Physical activity in space


Exercising in space is not only possible – it’s essential! Despite their busy schedules, astronauts exercise nearly two hours a day on the International Space Station. In the absence of the effects of gravity, if you don’t do anything about it, very quickly, our muscles get very weak, and even our bones start to dissolve away. Why? Because everything is so lightweight here, there is no real need to be strong for daily life on orbit. But we know that we will come back to Earth one day… …so for that you can maintain your strength. Exercising in orbit is quite different from exercising on Earth. In the space gym, there are three pieces of exercise equipment: We can do stationary bicycle on orbit. That’s pretty similar to doing a stationary bicycle ride on Earth, except you don’t have a saddle to sit on. You just wear a belt to keep you from floating away, and we have clips on the shoes. There is also the treadmill. The trick there, of course, is to wear a harness with bungees that keep us kind of cinched down to the treadmill, and that way we can run and remember how to walk, basically, when we come back, and also helps loading our spine and our bones. And then we have this machine, this contraption ARED, to do basically the rest of our exercise to maintain our strength and all our muscles. So we can’t use dumbbells, of course, in orbit – we work in zero gravity – so we use this machine that basically uses the principle of suction inside a vacuum piston. And that’s how we can exercise. After a long, hard workout, astronauts can feel sore, too! The feeling of exercise on orbit is really similar to exercising on Earth. You warm up, you stretch, and you increase the load, and if you overdo it, yeah it kind of hurts and it’s the same, the same feeling than exercising on Earth. The exercise routine is prepared and adjusted by specialized trainers throughout the mission.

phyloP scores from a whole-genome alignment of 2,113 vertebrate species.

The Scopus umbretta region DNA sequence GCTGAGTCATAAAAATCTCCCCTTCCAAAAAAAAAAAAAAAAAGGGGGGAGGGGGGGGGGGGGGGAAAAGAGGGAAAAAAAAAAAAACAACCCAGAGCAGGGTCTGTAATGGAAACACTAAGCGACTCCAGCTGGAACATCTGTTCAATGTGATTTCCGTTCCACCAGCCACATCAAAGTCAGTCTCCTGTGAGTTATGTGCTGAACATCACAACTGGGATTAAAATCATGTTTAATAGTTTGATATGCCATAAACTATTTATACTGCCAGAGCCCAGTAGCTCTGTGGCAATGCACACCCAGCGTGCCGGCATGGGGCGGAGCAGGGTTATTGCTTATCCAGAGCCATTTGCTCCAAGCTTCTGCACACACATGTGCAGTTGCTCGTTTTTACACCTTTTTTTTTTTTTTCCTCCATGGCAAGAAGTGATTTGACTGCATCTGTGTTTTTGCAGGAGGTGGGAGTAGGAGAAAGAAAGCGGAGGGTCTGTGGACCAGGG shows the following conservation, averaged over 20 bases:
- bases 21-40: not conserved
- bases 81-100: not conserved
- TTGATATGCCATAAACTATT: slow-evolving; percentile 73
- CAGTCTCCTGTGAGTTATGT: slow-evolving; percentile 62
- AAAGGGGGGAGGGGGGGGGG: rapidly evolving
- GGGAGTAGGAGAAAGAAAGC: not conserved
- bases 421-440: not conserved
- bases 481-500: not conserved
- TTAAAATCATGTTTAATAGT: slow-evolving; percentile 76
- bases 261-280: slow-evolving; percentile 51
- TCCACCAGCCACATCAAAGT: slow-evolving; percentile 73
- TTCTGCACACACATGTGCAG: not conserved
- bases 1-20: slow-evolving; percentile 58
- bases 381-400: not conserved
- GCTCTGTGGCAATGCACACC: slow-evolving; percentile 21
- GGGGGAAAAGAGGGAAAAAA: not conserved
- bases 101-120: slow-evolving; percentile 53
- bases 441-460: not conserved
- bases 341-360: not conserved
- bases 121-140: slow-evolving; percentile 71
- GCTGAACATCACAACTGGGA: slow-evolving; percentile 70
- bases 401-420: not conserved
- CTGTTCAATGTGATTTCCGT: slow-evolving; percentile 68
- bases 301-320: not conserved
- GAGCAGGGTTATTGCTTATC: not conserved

Author Since: Mar 11, 2019

  1. So… to move in space, you would have to apply force to something so that something apply the same force opposite and make you move, right?
    If they're moving constantly in space, the ISS is constantly receiving "internal" "arbitrary" forces, making it change course little by little, or rotate bit by bit ?
    Am i correct?

  2. Do they mentaly pretend the down is the side of the iss facing the earth and try to keep facing down most of the time, or there is no a ritual of maintaining a sence of down to earth.

    Im talking on a psychological level, like being home sick or is no orientation is universally preffered

  3. Looking forward to the day we have the first Canadian complete a full marathon on the moon and on Mars!

  4. I am surprised to see you wearing shoes inside your home.

    Do you do exercises that specifically target your smaller muscles, or is it not necessary to stress the smaller bones beyond your regular mission duties?

  5. The space station costs billions, and nasa can’t afford a $200 camera that doesn’t have dead pixels everywhere?

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